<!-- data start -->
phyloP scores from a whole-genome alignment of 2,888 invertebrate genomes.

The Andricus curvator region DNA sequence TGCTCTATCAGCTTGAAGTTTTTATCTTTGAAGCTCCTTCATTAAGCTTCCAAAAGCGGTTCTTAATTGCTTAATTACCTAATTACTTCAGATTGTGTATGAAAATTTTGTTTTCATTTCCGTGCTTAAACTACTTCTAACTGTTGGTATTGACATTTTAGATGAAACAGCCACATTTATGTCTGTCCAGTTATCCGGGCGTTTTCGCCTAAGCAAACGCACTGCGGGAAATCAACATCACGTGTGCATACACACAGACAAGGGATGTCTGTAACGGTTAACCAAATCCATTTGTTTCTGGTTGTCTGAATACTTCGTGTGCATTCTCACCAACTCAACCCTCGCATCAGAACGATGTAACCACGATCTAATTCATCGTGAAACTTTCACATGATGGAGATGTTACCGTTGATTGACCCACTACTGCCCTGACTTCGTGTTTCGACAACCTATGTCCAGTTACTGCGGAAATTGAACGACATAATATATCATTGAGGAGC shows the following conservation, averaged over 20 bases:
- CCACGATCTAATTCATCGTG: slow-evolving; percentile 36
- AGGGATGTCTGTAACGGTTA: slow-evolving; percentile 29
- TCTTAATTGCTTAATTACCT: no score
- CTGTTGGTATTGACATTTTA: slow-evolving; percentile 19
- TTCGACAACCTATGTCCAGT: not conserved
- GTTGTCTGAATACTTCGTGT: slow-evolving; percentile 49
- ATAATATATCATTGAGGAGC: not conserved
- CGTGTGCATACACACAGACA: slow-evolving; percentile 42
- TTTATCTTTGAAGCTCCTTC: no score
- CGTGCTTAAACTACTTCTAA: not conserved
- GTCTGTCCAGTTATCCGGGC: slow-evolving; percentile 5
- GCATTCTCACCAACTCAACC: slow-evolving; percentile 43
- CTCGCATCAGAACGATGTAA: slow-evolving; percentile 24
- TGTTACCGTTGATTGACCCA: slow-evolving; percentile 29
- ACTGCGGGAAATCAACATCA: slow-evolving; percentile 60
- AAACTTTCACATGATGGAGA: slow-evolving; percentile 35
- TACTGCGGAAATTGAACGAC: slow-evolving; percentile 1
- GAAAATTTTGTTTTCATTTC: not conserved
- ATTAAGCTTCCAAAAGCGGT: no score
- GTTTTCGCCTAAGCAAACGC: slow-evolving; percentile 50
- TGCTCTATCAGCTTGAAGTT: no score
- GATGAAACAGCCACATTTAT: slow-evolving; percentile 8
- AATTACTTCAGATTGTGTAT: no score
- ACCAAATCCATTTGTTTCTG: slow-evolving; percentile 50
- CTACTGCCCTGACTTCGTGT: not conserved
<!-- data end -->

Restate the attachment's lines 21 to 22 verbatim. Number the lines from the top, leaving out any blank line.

- ATTAAGCTTCCAAAAGCGGT: no score
- GTTTTCGCCTAAGCAAACGC: slow-evolving; percentile 50